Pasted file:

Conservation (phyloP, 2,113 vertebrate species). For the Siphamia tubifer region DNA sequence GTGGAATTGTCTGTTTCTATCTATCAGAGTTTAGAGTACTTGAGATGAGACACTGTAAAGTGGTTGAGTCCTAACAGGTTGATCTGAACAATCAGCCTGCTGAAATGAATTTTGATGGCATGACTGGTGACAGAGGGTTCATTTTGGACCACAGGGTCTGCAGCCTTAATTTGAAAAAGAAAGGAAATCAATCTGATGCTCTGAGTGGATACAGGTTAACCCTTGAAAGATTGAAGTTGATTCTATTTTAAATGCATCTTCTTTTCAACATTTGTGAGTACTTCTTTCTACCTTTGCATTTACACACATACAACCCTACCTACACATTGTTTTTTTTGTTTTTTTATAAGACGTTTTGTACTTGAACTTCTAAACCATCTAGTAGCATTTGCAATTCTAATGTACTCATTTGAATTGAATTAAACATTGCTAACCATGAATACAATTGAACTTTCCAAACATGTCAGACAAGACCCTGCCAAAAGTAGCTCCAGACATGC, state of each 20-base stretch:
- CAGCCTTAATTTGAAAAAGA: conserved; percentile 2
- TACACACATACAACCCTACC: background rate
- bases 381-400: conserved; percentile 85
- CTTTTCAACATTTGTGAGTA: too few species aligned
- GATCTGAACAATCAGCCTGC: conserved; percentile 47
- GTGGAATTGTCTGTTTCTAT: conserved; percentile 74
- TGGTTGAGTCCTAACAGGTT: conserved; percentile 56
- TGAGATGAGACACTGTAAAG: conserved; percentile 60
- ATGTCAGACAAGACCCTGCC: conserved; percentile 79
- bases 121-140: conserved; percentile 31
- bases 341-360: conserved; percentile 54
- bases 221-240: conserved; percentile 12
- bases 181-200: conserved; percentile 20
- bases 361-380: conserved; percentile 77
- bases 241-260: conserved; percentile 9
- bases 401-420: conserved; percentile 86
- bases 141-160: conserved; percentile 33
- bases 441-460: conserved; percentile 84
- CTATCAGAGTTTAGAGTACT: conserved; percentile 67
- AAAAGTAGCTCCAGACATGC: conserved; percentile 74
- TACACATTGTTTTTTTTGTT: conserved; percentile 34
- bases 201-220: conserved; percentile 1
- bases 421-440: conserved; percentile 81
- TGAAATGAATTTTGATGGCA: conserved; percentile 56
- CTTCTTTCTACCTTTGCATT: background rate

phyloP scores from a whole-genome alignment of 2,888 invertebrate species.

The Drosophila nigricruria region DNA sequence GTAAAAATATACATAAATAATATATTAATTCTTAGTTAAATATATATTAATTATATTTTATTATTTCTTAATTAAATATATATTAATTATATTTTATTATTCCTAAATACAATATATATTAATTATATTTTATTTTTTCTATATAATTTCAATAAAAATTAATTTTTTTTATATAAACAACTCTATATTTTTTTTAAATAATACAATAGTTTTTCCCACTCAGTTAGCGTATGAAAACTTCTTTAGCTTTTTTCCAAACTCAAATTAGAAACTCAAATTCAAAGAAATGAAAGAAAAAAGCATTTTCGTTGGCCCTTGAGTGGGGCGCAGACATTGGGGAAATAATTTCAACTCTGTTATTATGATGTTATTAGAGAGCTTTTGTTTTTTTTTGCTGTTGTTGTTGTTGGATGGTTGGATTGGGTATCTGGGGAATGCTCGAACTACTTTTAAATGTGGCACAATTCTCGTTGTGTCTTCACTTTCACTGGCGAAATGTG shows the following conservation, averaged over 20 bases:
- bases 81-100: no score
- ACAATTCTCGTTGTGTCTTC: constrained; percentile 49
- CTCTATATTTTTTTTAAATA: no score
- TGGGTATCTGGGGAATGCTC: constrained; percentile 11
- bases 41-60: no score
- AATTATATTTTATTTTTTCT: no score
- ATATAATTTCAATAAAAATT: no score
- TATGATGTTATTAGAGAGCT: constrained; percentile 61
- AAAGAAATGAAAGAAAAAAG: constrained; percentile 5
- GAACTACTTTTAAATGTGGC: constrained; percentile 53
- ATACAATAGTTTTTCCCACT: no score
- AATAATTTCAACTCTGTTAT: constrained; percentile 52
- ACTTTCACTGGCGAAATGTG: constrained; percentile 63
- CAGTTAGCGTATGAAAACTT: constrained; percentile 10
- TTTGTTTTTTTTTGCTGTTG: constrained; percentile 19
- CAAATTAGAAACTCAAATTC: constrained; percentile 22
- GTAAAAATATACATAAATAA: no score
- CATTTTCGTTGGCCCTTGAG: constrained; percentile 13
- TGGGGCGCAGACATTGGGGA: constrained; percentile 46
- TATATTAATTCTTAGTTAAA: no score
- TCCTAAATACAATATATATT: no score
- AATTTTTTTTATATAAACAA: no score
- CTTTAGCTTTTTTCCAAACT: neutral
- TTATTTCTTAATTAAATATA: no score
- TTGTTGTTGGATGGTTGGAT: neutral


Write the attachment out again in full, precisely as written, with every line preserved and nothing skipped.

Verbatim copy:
Conservation (phyloP, 2,113 vertebrate species). For the Siphamia tubifer region DNA sequence GTGGAATTGTCTGTTTCTATCTATCAGAGTTTAGAGTACTTGAGATGAGACACTGTAAAGTGGTTGAGTCCTAACAGGTTGATCTGAACAATCAGCCTGCTGAAATGAATTTTGATGGCATGACTGGTGACAGAGGGTTCATTTTGGACCACAGGGTCTGCAGCCTTAATTTGAAAAAGAAAGGAAATCAATCTGATGCTCTGAGTGGATACAGGTTAACCCTTGAAAGATTGAAGTTGATTCTATTTTAAATGCATCTTCTTTTCAACATTTGTGAGTACTTCTTTCTACCTTTGCATTTACACACATACAACCCTACCTACACATTGTTTTTTTTGTTTTTTTATAAGACGTTTTGTACTTGAACTTCTAAACCATCTAGTAGCATTTGCAATTCTAATGTACTCATTTGAATTGAATTAAACATTGCTAACCATGAATACAATTGAACTTTCCAAACATGTCAGACAAGACCCTGCCAAAAGTAGCTCCAGACATGC, state of each 20-base stretch:
- CAGCCTTAATTTGAAAAAGA: conserved; percentile 2
- TACACACATACAACCCTACC: background rate
- bases 381-400: conserved; percentile 85
- CTTTTCAACATTTGTGAGTA: too few species aligned
- GATCTGAACAATCAGCCTGC: conserved; percentile 47
- GTGGAATTGTCTGTTTCTAT: conserved; percentile 74
- TGGTTGAGTCCTAACAGGTT: conserved; percentile 56
- TGAGATGAGACACTGTAAAG: conserved; percentile 60
- ATGTCAGACAAGACCCTGCC: conserved; percentile 79
- bases 121-140: conserved; percentile 31
- bases 341-360: conserved; percentile 54
- bases 221-240: conserved; percentile 12
- bases 181-200: conserved; percentile 20
- bases 361-380: conserved; percentile 77
- bases 241-260: conserved; percentile 9
- bases 401-420: conserved; percentile 86
- bases 141-160: conserved; percentile 33
- bases 441-460: conserved; percentile 84
- CTATCAGAGTTTAGAGTACT: conserved; percentile 67
- AAAAGTAGCTCCAGACATGC: conserved; percentile 74
- TACACATTGTTTTTTTTGTT: conserved; percentile 34
- bases 201-220: conserved; percentile 1
- bases 421-440: conserved; percentile 81
- TGAAATGAATTTTGATGGCA: conserved; percentile 56
- CTTCTTTCTACCTTTGCATT: background rate

phyloP scores from a whole-genome alignment of 2,888 invertebrate species.

The Drosophila nigricruria region DNA sequence GTAAAAATATACATAAATAATATATTAATTCTTAGTTAAATATATATTAATTATATTTTATTATTTCTTAATTAAATATATATTAATTATATTTTATTATTCCTAAATACAATATATATTAATTATATTTTATTTTTTCTATATAATTTCAATAAAAATTAATTTTTTTTATATAAACAACTCTATATTTTTTTTAAATAATACAATAGTTTTTCCCACTCAGTTAGCGTATGAAAACTTCTTTAGCTTTTTTCCAAACTCAAATTAGAAACTCAAATTCAAAGAAATGAAAGAAAAAAGCATTTTCGTTGGCCCTTGAGTGGGGCGCAGACATTGGGGAAATAATTTCAACTCTGTTATTATGATGTTATTAGAGAGCTTTTGTTTTTTTTTGCTGTTGTTGTTGTTGGATGGTTGGATTGGGTATCTGGGGAATGCTCGAACTACTTTTAAATGTGGCACAATTCTCGTTGTGTCTTCACTTTCACTGGCGAAATGTG shows the following conservation, averaged over 20 bases:
- bases 81-100: no score
- ACAATTCTCGTTGTGTCTTC: constrained; percentile 49
- CTCTATATTTTTTTTAAATA: no score
- TGGGTATCTGGGGAATGCTC: constrained; percentile 11
- bases 41-60: no score
- AATTATATTTTATTTTTTCT: no score
- ATATAATTTCAATAAAAATT: no score
- TATGATGTTATTAGAGAGCT: constrained; percentile 61
- AAAGAAATGAAAGAAAAAAG: constrained; percentile 5
- GAACTACTTTTAAATGTGGC: constrained; percentile 53
- ATACAATAGTTTTTCCCACT: no score
- AATAATTTCAACTCTGTTAT: constrained; percentile 52
- ACTTTCACTGGCGAAATGTG: constrained; percentile 63
- CAGTTAGCGTATGAAAACTT: constrained; percentile 10
- TTTGTTTTTTTTTGCTGTTG: constrained; percentile 19
- CAAATTAGAAACTCAAATTC: constrained; percentile 22
- GTAAAAATATACATAAATAA: no score
- CATTTTCGTTGGCCCTTGAG: constrained; percentile 13
- TGGGGCGCAGACATTGGGGA: constrained; percentile 46
- TATATTAATTCTTAGTTAAA: no score
- TCCTAAATACAATATATATT: no score
- AATTTTTTTTATATAAACAA: no score
- CTTTAGCTTTTTTCCAAACT: neutral
- TTATTTCTTAATTAAATATA: no score
- TTGTTGTTGGATGGTTGGAT: neutral